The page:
The Hokage carefully looked dubious. "I see." He shrugged. "Well, Mitarashi-san, I'm sure that you know your team best. If you say they are ready, then they are ready. Since I did not in any way suggest you do a C-rank mission, I find myself surprised that you are asking for one." He frowned at her and wagged a finger. "Indeed, I find myself uncertain that this is a good idea, Mitarashi-san. Please be aware that I will need to make a note in your file about this. Should anyone ask, I will tell them that you insisted and I gave it to you against my better judgement." His smile would have looked perfectly appropriate on a cat with cream in its whiskers. For a moment, there was no trace of the Hokage, or The Professor, or any of his other titles. There was only Sarutobi Hiruzen, eyes dancing in tightly controlled glee.

He made a show of shuffling through the papers on his desk, considering several with thoughtful hmmms before shaking his head and setting them aside. Finally, he picked up the paper that he'd pointed out to Anko and considered it carefully. After a moment, he nodded and passed it to her. "I believe this would be appropriate for your team. Good luck, Mitarashi-san."

Anko stood up and bowed deeply. "Thank you, Hokage-sama," she said, then turned for the door, the mission assignment clutched in one hand. She was practically skipping as she left.

The Hokage smiled and shook his head; the first moves had been made and all that remained was to see how they played out. With a sigh, he went back to his paperwork.


Shino and Naruto were still doggedly practicing their assigned exercises when Anko returned. Shino was starting to look tired; given her orders, neither of them had taken a break since she left three hours ago.

"Okay, end of class!" Anko called as she appeared beside them. "Go do whatever you want, but be at the south gate tomorrow morning at 0600. Don't be late, or else." She vanished, a flutter of leaves marking her departure.

Shino and Naruto looked at each other in confusion.

"Was that as strange as it seemed?" Shino asked.

Naruto nodded. "Yep." He considered for a moment longer, then shrugged and turned for the village and home. Shino jogged quietly along beside him.


At five the next morning, Anko appeared at the hospital wearing her uniform, field boots, and a backpack. She bundled Hinata out to the south gate of the village, refusing to answer any questions. Hinata looked a bit wan on the way; her stomach was still queasy from when the hospital food had set her to vomiting. Anko wordlessly handed her a flask of peppermint-and-ginger tea; much to Hinata's relief, it worked quickly to eliminate the nausea.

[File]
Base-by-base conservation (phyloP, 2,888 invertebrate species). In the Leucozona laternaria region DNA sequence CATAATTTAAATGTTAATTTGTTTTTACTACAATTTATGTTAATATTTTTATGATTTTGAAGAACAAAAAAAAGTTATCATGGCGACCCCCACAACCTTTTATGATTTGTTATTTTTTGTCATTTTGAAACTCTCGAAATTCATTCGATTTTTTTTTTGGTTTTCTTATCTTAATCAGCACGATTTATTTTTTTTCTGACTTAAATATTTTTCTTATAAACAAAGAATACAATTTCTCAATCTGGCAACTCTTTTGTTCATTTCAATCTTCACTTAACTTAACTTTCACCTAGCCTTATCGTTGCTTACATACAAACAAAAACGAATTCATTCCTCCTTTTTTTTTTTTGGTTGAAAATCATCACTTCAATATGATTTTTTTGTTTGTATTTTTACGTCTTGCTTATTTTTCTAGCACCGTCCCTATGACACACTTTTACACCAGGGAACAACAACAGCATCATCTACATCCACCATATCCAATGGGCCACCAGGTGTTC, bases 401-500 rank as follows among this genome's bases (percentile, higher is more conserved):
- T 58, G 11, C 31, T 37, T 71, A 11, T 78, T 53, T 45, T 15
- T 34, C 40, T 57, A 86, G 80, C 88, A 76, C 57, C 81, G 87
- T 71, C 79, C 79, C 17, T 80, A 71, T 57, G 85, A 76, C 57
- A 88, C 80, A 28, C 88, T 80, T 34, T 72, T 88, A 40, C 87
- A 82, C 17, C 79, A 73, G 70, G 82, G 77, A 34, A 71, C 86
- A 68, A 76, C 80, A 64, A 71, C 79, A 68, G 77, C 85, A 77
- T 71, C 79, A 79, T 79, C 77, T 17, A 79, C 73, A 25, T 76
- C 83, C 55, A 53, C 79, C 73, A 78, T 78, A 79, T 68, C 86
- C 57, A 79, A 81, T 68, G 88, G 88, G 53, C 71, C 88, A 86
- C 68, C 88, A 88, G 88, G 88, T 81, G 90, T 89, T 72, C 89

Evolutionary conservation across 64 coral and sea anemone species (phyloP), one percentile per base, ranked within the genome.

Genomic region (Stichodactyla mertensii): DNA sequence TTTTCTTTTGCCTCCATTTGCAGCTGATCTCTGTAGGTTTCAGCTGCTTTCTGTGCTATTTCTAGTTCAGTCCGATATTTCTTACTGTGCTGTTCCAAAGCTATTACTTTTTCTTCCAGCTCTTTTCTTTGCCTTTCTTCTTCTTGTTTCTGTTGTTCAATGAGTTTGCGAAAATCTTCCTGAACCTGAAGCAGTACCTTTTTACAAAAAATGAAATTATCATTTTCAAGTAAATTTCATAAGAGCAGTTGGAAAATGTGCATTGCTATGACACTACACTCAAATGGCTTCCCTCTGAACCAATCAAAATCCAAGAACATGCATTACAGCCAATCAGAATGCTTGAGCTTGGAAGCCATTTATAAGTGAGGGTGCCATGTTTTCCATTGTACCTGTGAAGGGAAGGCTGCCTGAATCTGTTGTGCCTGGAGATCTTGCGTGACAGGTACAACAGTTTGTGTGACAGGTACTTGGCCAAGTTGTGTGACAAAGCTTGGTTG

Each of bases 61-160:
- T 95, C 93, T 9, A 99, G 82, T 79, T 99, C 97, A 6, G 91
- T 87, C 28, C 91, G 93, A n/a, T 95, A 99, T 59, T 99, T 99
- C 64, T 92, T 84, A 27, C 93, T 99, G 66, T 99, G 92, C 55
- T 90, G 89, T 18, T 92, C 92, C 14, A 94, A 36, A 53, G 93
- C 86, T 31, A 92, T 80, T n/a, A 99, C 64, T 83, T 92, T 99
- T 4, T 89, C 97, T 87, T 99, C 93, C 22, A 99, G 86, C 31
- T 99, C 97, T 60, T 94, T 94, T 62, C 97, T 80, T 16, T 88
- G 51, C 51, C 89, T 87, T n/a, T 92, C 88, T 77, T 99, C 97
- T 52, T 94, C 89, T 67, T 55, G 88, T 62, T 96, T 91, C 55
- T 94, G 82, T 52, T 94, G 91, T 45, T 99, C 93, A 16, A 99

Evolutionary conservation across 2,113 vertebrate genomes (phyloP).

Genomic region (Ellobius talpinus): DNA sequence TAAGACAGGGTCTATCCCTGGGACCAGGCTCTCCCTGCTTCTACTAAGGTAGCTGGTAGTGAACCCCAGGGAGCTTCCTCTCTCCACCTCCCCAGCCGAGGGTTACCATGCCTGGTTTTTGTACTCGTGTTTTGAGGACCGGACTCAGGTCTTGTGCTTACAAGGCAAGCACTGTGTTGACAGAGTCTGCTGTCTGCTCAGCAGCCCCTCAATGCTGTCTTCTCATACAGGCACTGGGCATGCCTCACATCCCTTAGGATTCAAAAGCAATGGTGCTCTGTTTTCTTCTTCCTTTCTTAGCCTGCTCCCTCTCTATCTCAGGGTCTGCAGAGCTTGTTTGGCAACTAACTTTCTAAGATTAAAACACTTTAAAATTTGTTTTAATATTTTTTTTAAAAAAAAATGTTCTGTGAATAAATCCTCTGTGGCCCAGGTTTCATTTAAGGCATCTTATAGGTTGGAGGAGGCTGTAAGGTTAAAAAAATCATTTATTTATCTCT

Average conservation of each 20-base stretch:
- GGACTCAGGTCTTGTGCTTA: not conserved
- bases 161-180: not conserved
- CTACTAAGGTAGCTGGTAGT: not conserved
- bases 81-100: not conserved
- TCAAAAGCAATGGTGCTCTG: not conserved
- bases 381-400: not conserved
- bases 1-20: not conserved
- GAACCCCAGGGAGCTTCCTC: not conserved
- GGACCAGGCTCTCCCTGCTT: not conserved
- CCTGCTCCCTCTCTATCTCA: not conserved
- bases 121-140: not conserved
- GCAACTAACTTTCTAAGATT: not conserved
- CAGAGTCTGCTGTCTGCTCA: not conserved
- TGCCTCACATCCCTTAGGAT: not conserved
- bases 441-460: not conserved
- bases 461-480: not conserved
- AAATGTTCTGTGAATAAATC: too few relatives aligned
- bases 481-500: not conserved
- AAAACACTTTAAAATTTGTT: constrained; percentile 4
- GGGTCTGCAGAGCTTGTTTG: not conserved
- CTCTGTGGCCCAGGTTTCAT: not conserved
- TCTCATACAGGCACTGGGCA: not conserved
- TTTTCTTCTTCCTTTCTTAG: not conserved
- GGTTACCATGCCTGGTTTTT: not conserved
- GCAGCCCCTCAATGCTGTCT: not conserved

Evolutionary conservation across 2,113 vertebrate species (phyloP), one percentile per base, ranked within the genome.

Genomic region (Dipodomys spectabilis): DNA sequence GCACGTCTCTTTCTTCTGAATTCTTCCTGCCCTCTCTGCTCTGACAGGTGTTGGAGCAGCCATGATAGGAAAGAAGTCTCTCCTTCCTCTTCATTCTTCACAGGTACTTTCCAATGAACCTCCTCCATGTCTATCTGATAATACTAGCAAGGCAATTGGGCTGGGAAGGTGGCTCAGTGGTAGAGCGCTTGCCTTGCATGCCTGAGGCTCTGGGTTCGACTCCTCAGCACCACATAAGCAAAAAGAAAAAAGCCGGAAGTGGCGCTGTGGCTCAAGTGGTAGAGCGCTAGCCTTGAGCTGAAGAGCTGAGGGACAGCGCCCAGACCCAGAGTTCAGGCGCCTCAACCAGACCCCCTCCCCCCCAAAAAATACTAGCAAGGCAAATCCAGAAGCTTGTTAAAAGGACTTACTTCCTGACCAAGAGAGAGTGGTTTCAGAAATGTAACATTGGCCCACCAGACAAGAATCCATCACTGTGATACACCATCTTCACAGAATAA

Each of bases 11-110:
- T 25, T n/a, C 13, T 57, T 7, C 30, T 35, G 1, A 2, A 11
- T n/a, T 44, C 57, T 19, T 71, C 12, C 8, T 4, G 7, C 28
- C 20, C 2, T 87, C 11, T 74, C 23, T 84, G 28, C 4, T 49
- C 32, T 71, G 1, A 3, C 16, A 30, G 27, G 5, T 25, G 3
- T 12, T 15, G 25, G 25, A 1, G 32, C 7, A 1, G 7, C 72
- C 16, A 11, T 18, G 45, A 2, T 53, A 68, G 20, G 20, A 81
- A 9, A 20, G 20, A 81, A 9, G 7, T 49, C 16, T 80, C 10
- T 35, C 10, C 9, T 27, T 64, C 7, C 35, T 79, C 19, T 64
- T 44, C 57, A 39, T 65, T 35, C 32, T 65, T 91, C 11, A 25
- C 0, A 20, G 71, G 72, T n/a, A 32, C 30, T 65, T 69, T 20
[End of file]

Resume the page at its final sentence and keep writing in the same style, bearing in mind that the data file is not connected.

Naruto and Shino showed up fifteen minutes before time; they had already figured out that when sensei said 'or else' it was wise to make sure you didn't find out what she meant.

"Good, you're all here," Anko said, surveying them carefully. They wore what they normally wore to training; a standard genin uniform—or, in Naruto's case, an orange jumpsuit—with leather-soled tabi on their feet and a few weapon pouches on their belts. She smiled very privately; this was going to be fun.

"Soooo...remember on the first day, when I said that you would regret being late to the training ground?" she asked. "Well, today's when the regret starts. We've got a mission, and we're leaving right now."

All three of them gaped at her.

"We don't have our gear!" Naruto yelped. "We can't go on a mission with just a few kunai pouches—no food, no water, no nothing!"

Anko shrugged. "Not my problem. If you aren't carrying your go bag at all times, you aren't prepared for ninja life. Storage scrolls aren't that expensive, and they'll let you carry everything you might possibly need. Besides, having to make do is good training." She looked at the sky, which was becoming lighter where the sun was just about to heave itself over the horizon.

"Come on," she said; she checked to make sure her backpack was settled and then set off, loping down the road at speed, her genin trailing in her wake.

After three hours of rapid travel, she suddenly stopped and started walking backwards, stepping carefully in her own tracks.

"Sensei, what the hell are you doing?" Naruto demanded.